One March in 1993, my pastor asked me to come to a worship service, but it was unusually on a Thursday night. “Why Thursday night?” I asked. “Because it focuses on the Lord’s Supper and Jesus in the Garden of Gethsemane.” she responded. As soon as she said, “Gethsemane” she had me hooked. I had spent 1989-1992 up in Alaska and and one things I had done during their long winters was to get back into all my old music I loved growing up. I had repurchased albums I had lost long ago on those new fangled compact disks! And one of those CDs was Jesus Christ Superstar. And, of all the songs from that musical, “Gethsemane” was the song I listened to and re-listened to over and over again as the snow fell. I felt that it packed the most punch.
The early nineties was a time in my life where I was trying to get back in touch with more than just the music I loved early in life. It was a time when I was trying to re-engage my faith. I had, as many twenty something Christians regularly did in my days, wandered away from the church. I always would have described myself as a Christian. But my practice of my faith, my relationship with God, was spotty at best. There was something really missing (beyond my lack of participation in a Christian community). I increasingly became aware than even my thought out teenage theology was lacking. I had seen enough, even in my twenties, to know my pat answers to complex questions was lacking. And “Gethsemane” brought that into focus for me.
I knew all of the orthodox teachings about Jesus growing up. I could have recited all the facts. I had learned them and spent many an hour in the pew, in classes, and even reading the Bible on my own. But, what was lacking, I increasingly realized, was a human Jesus. My young self had, for all practical purposes, envisioned a “superman Jesus” who really wasn’t humanity as God intended but an almost other worldly being. Infinite power and infinite knowledge were at this Jesus’ fingertips. Yes, he loved us. Yes, he died for us. Yes, he rose for us. But, I wondered, with such knowledge and power how could he really empathize with us – really empathize with me? That Jesus was a magical figure and that was less and less satisfying to me as an adult.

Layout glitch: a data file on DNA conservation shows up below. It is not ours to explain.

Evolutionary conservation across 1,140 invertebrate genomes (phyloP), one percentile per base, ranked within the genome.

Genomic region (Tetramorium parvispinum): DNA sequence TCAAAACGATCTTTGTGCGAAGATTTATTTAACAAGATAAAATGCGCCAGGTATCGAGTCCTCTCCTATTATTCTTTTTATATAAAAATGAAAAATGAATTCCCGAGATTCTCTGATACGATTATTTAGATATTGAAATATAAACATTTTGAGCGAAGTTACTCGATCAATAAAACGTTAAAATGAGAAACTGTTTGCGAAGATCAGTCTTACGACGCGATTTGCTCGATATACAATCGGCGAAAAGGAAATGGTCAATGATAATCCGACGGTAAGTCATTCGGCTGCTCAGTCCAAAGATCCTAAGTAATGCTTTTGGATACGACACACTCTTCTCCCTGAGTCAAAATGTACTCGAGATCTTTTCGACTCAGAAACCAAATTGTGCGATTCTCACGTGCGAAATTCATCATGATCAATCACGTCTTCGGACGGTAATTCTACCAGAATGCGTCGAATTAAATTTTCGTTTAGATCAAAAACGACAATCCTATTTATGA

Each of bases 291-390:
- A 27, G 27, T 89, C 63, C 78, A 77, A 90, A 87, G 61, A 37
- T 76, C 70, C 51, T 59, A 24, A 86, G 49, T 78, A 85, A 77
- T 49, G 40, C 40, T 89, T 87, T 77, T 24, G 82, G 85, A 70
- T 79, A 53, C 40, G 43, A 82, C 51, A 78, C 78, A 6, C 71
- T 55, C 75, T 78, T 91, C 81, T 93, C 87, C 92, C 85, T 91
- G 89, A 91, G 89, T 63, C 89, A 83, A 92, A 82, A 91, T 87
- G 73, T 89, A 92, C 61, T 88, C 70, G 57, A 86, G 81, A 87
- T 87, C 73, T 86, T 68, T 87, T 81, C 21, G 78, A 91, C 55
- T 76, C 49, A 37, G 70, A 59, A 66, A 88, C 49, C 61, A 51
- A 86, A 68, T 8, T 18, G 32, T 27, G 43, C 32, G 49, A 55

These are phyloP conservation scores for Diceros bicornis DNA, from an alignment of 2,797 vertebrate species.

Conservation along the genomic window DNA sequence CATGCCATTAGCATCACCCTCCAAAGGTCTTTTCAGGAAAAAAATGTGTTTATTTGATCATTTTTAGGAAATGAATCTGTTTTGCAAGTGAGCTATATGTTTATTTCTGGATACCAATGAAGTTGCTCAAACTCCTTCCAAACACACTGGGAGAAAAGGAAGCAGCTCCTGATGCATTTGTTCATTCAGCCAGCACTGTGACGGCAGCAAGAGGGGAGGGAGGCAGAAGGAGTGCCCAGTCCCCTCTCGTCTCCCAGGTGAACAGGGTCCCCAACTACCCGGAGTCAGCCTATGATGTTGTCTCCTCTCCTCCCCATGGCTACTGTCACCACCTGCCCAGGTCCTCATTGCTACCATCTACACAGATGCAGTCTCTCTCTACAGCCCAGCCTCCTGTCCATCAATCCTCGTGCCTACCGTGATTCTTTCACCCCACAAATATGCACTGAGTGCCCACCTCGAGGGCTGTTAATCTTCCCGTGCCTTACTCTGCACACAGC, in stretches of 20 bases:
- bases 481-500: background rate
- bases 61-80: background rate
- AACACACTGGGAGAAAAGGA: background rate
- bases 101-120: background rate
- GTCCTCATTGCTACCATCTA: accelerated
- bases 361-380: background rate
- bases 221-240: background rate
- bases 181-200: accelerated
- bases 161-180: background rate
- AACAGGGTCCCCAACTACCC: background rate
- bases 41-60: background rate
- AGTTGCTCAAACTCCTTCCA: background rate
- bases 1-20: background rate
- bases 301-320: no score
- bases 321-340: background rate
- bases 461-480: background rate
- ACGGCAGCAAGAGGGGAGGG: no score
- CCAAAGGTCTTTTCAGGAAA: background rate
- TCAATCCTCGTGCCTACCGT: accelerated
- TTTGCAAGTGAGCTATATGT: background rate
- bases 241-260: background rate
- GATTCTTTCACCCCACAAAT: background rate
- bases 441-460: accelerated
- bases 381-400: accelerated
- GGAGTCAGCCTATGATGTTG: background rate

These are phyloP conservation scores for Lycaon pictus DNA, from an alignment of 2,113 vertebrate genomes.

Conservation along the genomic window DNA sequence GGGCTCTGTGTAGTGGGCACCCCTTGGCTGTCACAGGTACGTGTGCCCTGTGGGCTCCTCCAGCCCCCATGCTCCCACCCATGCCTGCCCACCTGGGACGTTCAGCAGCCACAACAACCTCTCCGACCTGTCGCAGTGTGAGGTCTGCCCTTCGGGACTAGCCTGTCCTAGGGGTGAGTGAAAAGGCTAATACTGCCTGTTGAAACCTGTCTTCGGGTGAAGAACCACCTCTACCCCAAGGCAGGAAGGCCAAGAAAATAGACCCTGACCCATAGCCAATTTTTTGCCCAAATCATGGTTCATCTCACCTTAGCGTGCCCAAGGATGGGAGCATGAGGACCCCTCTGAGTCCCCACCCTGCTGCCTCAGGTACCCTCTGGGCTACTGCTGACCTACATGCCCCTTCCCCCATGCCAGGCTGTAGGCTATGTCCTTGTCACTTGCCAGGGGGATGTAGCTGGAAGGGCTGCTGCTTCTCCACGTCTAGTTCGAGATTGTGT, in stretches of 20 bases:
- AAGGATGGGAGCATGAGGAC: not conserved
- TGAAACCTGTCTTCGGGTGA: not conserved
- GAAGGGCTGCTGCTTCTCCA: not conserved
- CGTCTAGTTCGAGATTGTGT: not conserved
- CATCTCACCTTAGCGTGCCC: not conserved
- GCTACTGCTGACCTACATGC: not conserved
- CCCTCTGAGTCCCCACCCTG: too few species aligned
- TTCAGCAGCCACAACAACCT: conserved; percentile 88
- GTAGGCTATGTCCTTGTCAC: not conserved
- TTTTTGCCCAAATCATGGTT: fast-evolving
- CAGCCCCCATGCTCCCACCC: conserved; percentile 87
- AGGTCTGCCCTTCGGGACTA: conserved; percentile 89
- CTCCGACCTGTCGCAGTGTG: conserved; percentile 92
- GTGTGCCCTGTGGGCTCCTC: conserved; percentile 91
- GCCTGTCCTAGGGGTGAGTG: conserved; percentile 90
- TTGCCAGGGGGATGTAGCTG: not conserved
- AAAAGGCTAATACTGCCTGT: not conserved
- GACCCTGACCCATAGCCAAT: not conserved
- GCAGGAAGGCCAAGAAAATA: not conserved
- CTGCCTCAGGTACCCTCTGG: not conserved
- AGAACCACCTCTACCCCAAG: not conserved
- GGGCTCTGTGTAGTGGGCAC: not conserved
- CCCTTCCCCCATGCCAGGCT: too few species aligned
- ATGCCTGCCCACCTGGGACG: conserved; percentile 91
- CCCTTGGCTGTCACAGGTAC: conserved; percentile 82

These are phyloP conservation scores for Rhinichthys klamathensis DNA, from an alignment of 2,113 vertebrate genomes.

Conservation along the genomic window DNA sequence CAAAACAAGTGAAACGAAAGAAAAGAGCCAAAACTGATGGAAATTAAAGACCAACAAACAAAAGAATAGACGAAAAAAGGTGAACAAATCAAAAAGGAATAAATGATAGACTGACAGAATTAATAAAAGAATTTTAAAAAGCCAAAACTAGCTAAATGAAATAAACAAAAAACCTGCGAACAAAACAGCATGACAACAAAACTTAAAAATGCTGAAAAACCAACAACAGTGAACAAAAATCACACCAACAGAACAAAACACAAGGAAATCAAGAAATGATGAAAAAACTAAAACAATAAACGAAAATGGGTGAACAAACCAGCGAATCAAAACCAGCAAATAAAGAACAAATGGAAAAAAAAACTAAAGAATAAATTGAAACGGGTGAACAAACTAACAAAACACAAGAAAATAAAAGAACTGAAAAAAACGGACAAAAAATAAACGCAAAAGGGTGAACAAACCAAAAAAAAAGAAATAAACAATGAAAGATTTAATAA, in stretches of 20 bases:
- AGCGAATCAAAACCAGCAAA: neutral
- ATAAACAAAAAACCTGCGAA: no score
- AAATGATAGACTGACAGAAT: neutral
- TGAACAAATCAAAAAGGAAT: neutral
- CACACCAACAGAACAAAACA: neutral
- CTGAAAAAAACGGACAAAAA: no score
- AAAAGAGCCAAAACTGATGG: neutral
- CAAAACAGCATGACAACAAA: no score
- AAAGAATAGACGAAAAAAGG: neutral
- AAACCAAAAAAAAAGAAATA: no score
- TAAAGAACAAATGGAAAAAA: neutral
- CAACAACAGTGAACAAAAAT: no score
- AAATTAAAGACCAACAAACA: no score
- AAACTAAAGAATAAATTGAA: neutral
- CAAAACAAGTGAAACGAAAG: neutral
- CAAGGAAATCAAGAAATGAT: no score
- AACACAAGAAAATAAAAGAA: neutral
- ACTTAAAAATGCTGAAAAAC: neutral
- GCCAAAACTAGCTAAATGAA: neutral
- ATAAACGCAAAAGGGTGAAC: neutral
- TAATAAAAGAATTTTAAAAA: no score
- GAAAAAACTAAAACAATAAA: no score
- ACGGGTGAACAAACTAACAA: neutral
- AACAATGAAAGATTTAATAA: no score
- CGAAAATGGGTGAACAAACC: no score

But Gethsemane in the musical (although not totally Biblical) captures what must have been a poignant moment in Jesus’ life. Here he was outside of Jerusalem. He had done everything he was supposed to do. And now, he could leave, and everyone would be happy with him (from his friends to his enemies). All he had to do is go back to Nazareth. If he stays, he is going to die (and it isn’t going to be quick either). And, he is less than clear on why he must die in this way. But he stays because he knows he has made this commitment to God. He stays because he believes it to be the will of God. He doesn’t quit when he so easily could have. To me, every time I read the Gethsemane story in the Bible, knowing human nature, I think this proves his divinity more than any of the miracles. He stayed, even without all the answers, when anyone else would have left.
The worship service that helped changed the course of my life was called a Maundy Thursday service. It took this feeling I had of a fully human Jesus struggling in the Garden of Gethsemane and the service not only affirmed it but began to widen that view to earlier in the night during the Lord’s Supper (which, to me, had been pure ceremony before that). It opened my eyes that Jesus never was this superhero, otherworldly person, with powers like the Greek gods come to save the day. He was one of us. I have never wavered in my belief that God gave Jesus miraculous powers, that he was able to heal the sick, multiply loves of bread, turn water into wine, and the like. But, the older I have gotten, the less important all that is. What is important about Jesus is he taught us how to love. He taught us not how to be a superhero, but how to be people – real people. He showed us how we can help others (and help ourselves) just by being the people we are all now capable of being. And he showed us that he so wanted to correct our relationship with God that he stayed the course when any of us wouldn’t have.
And my journey really pivoted after that Maundy Thursday. I stopped missing Sundays. I stopped trying to be a “lone ranger’ Christian. I rebuilt who Jesus was in my mind. Prayers came again more naturally and less terse. And I began to make friends anew in the church and not just try to retain old friendships as I had been doing at that stage in my life. I didn’t see it in 1993 but seminary was in the future, the pastorate, the chaplaincy, my future family, and so much more.
What got me thinking about all this? Today is Maundy Thursday (as I write this). I hope you will look out such a service tonight. If you are in greater New Orleans, Kenner Presbyterian is hosting a joint service tonight with Parkway Presbyterian. Kenner is located on Iowa Street. But, whenever you read this, and wherever you are, I hope Jesus become more real and less otherworldly to you on this day. I deepens our journey on the road of life when we do.
What do you think?